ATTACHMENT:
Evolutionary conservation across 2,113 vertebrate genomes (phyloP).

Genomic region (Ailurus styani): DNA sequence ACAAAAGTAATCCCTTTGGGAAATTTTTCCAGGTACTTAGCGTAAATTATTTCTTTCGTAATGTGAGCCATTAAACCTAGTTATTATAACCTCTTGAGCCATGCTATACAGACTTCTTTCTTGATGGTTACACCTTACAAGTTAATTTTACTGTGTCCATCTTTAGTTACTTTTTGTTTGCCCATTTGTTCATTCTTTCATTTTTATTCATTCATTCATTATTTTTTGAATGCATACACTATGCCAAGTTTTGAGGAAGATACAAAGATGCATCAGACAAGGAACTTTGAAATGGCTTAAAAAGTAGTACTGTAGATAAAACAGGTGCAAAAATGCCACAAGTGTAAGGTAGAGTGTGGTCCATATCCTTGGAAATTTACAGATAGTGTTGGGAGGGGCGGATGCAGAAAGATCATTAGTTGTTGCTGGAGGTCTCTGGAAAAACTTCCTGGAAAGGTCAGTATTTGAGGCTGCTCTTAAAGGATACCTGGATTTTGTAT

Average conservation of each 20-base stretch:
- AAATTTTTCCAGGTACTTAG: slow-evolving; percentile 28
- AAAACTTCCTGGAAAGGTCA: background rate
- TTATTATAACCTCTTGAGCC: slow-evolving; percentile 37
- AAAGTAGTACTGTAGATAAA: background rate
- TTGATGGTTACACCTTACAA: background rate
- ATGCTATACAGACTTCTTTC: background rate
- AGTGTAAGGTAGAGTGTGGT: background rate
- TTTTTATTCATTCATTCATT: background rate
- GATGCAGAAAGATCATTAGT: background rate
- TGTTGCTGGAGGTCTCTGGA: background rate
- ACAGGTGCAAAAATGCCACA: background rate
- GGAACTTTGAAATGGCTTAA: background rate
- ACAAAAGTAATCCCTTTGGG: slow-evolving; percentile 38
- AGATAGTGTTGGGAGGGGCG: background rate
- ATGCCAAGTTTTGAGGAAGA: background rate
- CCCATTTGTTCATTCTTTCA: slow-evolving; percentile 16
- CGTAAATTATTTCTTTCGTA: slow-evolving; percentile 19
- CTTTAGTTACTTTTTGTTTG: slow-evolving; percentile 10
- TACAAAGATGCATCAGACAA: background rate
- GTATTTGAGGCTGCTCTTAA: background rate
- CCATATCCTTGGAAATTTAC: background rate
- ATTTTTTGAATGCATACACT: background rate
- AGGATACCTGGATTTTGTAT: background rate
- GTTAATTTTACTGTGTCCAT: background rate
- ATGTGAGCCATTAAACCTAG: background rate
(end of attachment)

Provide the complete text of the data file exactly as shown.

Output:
Evolutionary conservation across 2,113 vertebrate genomes (phyloP).

Genomic region (Ailurus styani): DNA sequence ACAAAAGTAATCCCTTTGGGAAATTTTTCCAGGTACTTAGCGTAAATTATTTCTTTCGTAATGTGAGCCATTAAACCTAGTTATTATAACCTCTTGAGCCATGCTATACAGACTTCTTTCTTGATGGTTACACCTTACAAGTTAATTTTACTGTGTCCATCTTTAGTTACTTTTTGTTTGCCCATTTGTTCATTCTTTCATTTTTATTCATTCATTCATTATTTTTTGAATGCATACACTATGCCAAGTTTTGAGGAAGATACAAAGATGCATCAGACAAGGAACTTTGAAATGGCTTAAAAAGTAGTACTGTAGATAAAACAGGTGCAAAAATGCCACAAGTGTAAGGTAGAGTGTGGTCCATATCCTTGGAAATTTACAGATAGTGTTGGGAGGGGCGGATGCAGAAAGATCATTAGTTGTTGCTGGAGGTCTCTGGAAAAACTTCCTGGAAAGGTCAGTATTTGAGGCTGCTCTTAAAGGATACCTGGATTTTGTAT

Average conservation of each 20-base stretch:
- AAATTTTTCCAGGTACTTAG: slow-evolving; percentile 28
- AAAACTTCCTGGAAAGGTCA: background rate
- TTATTATAACCTCTTGAGCC: slow-evolving; percentile 37
- AAAGTAGTACTGTAGATAAA: background rate
- TTGATGGTTACACCTTACAA: background rate
- ATGCTATACAGACTTCTTTC: background rate
- AGTGTAAGGTAGAGTGTGGT: background rate
- TTTTTATTCATTCATTCATT: background rate
- GATGCAGAAAGATCATTAGT: background rate
- TGTTGCTGGAGGTCTCTGGA: background rate
- ACAGGTGCAAAAATGCCACA: background rate
- GGAACTTTGAAATGGCTTAA: background rate
- ACAAAAGTAATCCCTTTGGG: slow-evolving; percentile 38
- AGATAGTGTTGGGAGGGGCG: background rate
- ATGCCAAGTTTTGAGGAAGA: background rate
- CCCATTTGTTCATTCTTTCA: slow-evolving; percentile 16
- CGTAAATTATTTCTTTCGTA: slow-evolving; percentile 19
- CTTTAGTTACTTTTTGTTTG: slow-evolving; percentile 10
- TACAAAGATGCATCAGACAA: background rate
- GTATTTGAGGCTGCTCTTAA: background rate
- CCATATCCTTGGAAATTTAC: background rate
- ATTTTTTGAATGCATACACT: background rate
- AGGATACCTGGATTTTGTAT: background rate
- GTTAATTTTACTGTGTCCAT: background rate
- ATGTGAGCCATTAAACCTAG: background rate